|A Terrible Thing Happened - After Sherman sees something terrible happen, he becomes anxious and then angry, but when a counselor helps him talk about these emotions he feels better.||Jenny is Scared - When Jenny and her brother are frightened by events in the world, their parents help them talk about their fears and feel better.|
|On That Day: a Book of Hope for Children - This book tells children that although terrible things happen, there is still hope that the world can be a better place.||Tough Boris - Although he is a very tough pirate, Boris von der Borch cries when his parrot dies.|
|Love Waves - While they are at work a mother and father send powerful "love waves" to their child at home, offering reassurance and comfort in their absence.||The Kissing Hand - When Chester the raccoon is reluctant to go to kindergarten for the first time, his mother teaches him a secret way to carry her love with him.|
|The Kiss Box - As they prepare for a short separation, Mama Bear and Little Bear find a way to reassure each other while they are apart.||Mommy in My Pocket - A little girl gets anxious about separation from her mommy when she goes to school.|
|When Dinosaurs Die - Explains in simple language the feelings people may have regarding the death of a loved one and the ways to honor the memory of someone who has died.||Freeing Your Child From Anxiety - Written by an expert in the field of childhood anxiety disorders, this indispensable guide is for parents looking for safe, proven methods for reducing childhood anxiety. Dr. Chansky shows them how to teach their child to successfully deal with stress and face the challenges and uncertainties of life. This resource is a CD but is also available as a Downloadable eBook|
|Growing Up Brave - The author, a childhood anxiety expert, helps parents identify and understand anxiety in their children, outlines effective and convenient parenting techniques for reducing anxiety, and shows parents how to promote bravery for long-term confidence.||Tear Soup - A modern-day fable, told in a richly illustrated children's book format, about a woman who has suffered a terrible loss. Grandy has just suffered a big loss in her life, so she is cooking up a batch of "tear soup," in which the ingredients are parts of the grieving process, including memories, misgivings, feelings, and tears.|
|Love, Hugs & Healing - Helps children identify feelings that overwhelm them with anxiety and despair. Explains that sometimes bad things happen and good people are hurt. Children feel fear, sadness, and anger. The book teaches that there are ways of dealing with these emotions and helps children reaffirm fundamental truths about the world.||Healing Days - A guide for kids who have experienced trauma.|
|Snowflakes Fall - In this illustrated poem in honor of the victims of the 2012 shooting in Newtown, Connecticut, falling snowflakes celebrate the uniqueness of life, its precious, simple moments, and the strength of memory.|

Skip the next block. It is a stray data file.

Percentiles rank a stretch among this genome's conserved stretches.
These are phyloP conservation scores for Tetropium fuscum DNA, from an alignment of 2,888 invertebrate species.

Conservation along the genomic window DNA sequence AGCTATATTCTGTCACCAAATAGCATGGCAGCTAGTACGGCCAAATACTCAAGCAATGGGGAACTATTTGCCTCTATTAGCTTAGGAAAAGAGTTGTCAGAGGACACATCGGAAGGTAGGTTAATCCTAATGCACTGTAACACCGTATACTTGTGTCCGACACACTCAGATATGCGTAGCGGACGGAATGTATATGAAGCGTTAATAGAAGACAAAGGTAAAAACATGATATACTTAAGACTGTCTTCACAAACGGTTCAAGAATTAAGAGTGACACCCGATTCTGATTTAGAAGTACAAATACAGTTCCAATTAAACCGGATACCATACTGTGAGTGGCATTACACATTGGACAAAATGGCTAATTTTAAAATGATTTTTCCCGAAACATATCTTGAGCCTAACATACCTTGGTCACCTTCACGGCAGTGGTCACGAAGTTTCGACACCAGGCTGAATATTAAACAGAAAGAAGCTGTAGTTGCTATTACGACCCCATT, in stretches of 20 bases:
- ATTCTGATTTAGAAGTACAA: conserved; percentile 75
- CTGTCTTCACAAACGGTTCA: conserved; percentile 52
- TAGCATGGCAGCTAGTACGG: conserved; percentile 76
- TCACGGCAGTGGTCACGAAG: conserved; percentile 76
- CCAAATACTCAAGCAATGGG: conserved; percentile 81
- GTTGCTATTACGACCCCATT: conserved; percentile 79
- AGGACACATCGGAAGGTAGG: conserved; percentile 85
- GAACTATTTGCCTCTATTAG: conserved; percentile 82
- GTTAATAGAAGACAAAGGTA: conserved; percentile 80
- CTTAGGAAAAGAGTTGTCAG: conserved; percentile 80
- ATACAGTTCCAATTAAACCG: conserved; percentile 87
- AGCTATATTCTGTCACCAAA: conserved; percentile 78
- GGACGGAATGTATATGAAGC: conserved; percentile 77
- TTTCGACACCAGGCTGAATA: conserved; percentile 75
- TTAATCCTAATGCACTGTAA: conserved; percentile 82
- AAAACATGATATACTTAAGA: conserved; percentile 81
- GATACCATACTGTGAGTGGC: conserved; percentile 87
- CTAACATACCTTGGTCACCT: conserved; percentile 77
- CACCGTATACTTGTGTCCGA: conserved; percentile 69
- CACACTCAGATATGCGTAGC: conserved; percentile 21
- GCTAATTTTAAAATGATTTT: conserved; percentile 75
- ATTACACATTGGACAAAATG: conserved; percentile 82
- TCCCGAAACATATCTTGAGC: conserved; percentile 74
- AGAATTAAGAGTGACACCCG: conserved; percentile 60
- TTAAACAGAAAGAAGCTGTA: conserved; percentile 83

What we’re reading this week
Read for My Summer is We Give Books’ free online summer reading program! Each week they highlight a special book for you and your child to read online, along with fun activities and reading tips to make them come to life, including custom activities from ReadWriteThink.org. Download the flyer.
This week, read about animals! From real-life critters to fictional characters, the animals featured in this week’s books are sure to entertain all of our readers.
Read Right Now! books you can read online, right now, with no waiting!
||Read Emily Elizabeth Goes to School - In the “Emily Elizabeth Goes to School” Clifford Interactive Storybook (K–2), early readers follow Emily Elizabeth during her “big day” at school.|
||Read You Can't Go To School Naked - Kids will giggle and squirm at the silly scenarios this little guy imagines and cheer his unique solution. No library card required. Just set up a username and password and start to read.|
||Read Are You Read for School? Read and hear the story in English. Hear the story in Spanish or one of 13 other languages!|
More FREE Online Reading:
- Ready to Read: More Read Right Now! Free eBooks for Kids by Subject
- Ready to Read: Story Apps for Kids
- Ready to Read: Free Online Stories Read Aloud
- Mr. Rogers Talks About Starting Kindergarten
- PBS Kids: Starting School
- Indianapolis School Chooser Guide
- Online Game: Dora's First Day at School
- Online Game: Bubble Guppies Classroom Game
- Online Game: Elmo's First Day of School
- Printable: Nick Jr. Off to School Coloring Pack
- Printable: Bubble Guppies First Day of School Memory Book
- Printable: Dora's Beyond the Backpack Tool Kit
- Printable: Blue's Get Ready for School Book
- Printable: Bubble Guppies Off to School Checklist
- Video: Sesame Street - The Count's First Day of School
- Video: Sesame Street Kermit News - First Day of School with Cookie Monster
- FREE Online Stories - Watch and Listen! No Library Card Required.
- More Read Right Now! Free eBooks for Kids by Subject